Rupert is pleased to invite all to The Difficulty of Saying I, a showcase of films by current Rupert residents, artists Abri de Swardt and Yan Xing. Rupert will be screening two selected works by the artists: Ridder Thirst (2015-2018) by Abri de Swardt and Across the River and into the Trees (2016) by Yan Xing. The showcase will take place from the 10th of May until 14th of May at Rupert (Pakrantė, Vaidilutės str. 79) at selected screening times listed below and by appointment. The showcase is part of the Rupert residency programme, video works will be screened in English or with English subtitles. Total runtime: 39 minutes. Entrance is free and open to public.
May 10th hourly from 10am to 5pm
May 11th hourly from 10am to 4pm
May 14th hourly from 10am to 5pm
For screenings by appointment, please contact us: firstname.lastname@example.org or +370 6 8254930
The Difficulty of Saying I looks at how artists Abri de Swardt and Yan Xing employ narrative, fiction and malleability of the supposedly factual, neutral or natural through their video work to re-tell, or in Abri de Swardt’s words ‘unwrite’, stories that have previously been told and seen in literature and historiography. For Yan Xing, his film documents a performance retelling Boccaccio’s The Decameron & Pasolini’s film adaptation of the story, while Abri de Swardt reworks the German-Namibian photographer Alice Mertens’ ethnographic photo-books from 1960s and 70s. Both artists deploy diverging, distinct techniques that twist and complicate images in order to create fictive spaces truer than fact.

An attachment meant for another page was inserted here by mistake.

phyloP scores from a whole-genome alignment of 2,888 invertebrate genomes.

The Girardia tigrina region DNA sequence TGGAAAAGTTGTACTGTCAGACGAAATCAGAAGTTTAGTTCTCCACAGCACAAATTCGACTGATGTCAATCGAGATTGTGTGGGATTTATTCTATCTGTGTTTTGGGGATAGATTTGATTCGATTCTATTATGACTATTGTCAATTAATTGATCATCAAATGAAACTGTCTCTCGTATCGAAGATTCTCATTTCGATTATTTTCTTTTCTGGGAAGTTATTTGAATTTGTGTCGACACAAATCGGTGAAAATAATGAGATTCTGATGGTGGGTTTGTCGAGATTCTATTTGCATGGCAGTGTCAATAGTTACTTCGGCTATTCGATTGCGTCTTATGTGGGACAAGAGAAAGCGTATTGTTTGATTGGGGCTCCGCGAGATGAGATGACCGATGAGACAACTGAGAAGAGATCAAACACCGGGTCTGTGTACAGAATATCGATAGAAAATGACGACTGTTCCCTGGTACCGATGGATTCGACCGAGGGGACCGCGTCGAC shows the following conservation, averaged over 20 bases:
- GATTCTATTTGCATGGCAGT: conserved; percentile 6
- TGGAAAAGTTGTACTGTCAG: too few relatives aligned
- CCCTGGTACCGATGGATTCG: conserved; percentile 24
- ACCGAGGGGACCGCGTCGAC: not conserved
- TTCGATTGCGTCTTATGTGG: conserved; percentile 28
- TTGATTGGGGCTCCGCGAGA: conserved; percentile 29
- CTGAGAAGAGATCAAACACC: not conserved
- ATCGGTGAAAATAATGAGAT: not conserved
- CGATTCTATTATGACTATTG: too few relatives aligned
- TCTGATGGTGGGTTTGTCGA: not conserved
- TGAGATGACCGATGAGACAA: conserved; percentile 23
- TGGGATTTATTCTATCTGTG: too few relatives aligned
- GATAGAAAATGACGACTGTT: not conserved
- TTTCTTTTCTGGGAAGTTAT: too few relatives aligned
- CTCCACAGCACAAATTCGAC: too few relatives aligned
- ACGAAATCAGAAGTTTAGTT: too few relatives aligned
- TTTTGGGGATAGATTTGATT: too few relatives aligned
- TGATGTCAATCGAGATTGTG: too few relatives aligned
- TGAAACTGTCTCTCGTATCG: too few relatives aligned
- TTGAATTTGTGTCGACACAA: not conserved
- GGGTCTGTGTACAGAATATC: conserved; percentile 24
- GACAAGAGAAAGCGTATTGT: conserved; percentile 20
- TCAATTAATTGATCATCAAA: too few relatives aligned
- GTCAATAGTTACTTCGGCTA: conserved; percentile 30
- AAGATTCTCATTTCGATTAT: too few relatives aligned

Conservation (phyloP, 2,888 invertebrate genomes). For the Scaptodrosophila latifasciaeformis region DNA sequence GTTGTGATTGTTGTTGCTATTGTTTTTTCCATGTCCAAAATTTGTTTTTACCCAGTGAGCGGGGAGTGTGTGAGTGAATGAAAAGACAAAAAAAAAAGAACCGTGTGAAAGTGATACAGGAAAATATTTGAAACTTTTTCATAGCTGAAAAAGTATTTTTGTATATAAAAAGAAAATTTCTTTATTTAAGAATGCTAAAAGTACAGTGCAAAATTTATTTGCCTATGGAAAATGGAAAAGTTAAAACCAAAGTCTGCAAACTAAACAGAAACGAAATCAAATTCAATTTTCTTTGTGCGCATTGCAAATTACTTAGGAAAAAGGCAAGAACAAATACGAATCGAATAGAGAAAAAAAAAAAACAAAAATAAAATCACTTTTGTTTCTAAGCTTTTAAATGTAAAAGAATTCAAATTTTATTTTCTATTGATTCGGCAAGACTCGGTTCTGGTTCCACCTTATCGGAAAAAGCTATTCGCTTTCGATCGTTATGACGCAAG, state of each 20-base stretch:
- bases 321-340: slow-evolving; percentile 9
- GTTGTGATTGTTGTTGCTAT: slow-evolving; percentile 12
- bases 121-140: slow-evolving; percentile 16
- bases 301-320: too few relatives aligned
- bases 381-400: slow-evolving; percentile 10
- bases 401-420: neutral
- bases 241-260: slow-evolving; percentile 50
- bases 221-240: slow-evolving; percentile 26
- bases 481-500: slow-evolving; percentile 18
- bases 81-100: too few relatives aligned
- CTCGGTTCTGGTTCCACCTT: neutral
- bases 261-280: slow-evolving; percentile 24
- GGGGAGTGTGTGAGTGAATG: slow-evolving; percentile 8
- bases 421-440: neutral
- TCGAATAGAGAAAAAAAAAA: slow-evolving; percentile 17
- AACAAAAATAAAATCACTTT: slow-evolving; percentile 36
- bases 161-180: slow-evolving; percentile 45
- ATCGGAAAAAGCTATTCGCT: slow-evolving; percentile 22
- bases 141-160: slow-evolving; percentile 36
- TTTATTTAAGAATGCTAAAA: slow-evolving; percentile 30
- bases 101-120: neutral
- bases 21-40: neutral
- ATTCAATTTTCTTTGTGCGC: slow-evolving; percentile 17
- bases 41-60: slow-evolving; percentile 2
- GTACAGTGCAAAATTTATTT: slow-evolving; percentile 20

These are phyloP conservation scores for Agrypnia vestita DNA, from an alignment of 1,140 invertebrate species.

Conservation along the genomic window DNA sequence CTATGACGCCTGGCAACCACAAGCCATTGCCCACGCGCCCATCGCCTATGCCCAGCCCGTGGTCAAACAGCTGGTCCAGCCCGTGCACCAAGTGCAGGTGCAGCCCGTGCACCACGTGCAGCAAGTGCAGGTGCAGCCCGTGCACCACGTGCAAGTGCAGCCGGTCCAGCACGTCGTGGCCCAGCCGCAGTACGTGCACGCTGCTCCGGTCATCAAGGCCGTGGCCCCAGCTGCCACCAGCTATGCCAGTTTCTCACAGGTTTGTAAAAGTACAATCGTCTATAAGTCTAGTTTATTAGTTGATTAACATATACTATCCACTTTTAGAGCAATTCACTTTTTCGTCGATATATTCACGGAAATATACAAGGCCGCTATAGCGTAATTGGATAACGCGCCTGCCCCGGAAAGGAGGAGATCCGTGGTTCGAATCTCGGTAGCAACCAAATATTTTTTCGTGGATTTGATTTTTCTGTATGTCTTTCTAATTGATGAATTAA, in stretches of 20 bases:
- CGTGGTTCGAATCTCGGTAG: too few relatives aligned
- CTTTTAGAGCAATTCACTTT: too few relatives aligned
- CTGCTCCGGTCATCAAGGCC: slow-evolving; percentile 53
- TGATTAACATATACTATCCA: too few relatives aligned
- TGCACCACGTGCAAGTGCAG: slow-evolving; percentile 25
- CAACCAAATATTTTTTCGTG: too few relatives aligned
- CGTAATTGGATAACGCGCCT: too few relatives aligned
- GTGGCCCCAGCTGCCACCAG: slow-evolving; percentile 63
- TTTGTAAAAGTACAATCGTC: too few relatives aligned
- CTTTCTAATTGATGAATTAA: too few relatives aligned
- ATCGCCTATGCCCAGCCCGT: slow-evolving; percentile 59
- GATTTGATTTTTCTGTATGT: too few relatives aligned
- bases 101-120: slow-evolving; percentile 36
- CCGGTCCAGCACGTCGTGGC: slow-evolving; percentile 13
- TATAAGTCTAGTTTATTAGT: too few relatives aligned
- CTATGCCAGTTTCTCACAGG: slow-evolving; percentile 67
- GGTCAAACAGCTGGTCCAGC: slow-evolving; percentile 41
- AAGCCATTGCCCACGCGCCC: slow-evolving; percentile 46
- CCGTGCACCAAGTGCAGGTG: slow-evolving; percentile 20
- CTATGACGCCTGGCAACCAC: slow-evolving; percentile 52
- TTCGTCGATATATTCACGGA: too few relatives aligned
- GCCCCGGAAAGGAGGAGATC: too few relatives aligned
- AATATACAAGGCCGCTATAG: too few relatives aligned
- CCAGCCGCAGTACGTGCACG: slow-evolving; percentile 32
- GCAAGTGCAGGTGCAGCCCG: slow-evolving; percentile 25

In Ridder Thirst the impartial and composed figure of the narrator and his tale of how the Shadow Prince and his Battalion of Shades ‘rolls up’ and ‘buries’ the First River, becomes more and more brutalised as the video progresses. This searing, exhaustive articulation – deemed by De Swardt as a ‘sunstroke of voice’ – is punctuated by motion-tracked collaged inserts, and eventually taken over by a flutist, a brown pied-piper figure looking down on the town and river softly playing ‘Roxanne’ by The Police. Abri de Swardt’s ‘wet’ approach to the complexity of South Africa’s political and sexual history amidst the continued actions of Fallism (the collective term for several social movements, such as #RhodesMustFall, #FeesMustFall and #OpenStellenbosch initiated at tertiary institutions in 2015), disrupts the canons of documentary photography and essay film which portray history through ‘straight’ teleological time – always progressing, converging into truth.
Yan Xing’s work, on first glance, lends itself to be looked at as a candid documentation of a heated argument that 7 male Italian students had while unsuccessfully trying to collectively rework Pasolini’s film interpretation of The Decameron. With no markings of post-factum editing apparent, Yan Xing habitually makes himself invisible as the director and narrator. In fact, this is a fiction and carefully set-up performance piece that melts layers upon layers of psychological drama, sexual tension, fluidity of personal identity and political incongruities to be found not only in Boccaccio’s and Pasolini’s The Decameron or Hemingway’s Across The River and Into The Trees but also in the performers’ own stories.
Riverbanks appear in both works as sites for collective activity and meaning-making (or story-telling), with both Yan Xing and Abri de Swardt enlisting art students as characters, displacing the procedures of the studio, and the university at large, elsewhere.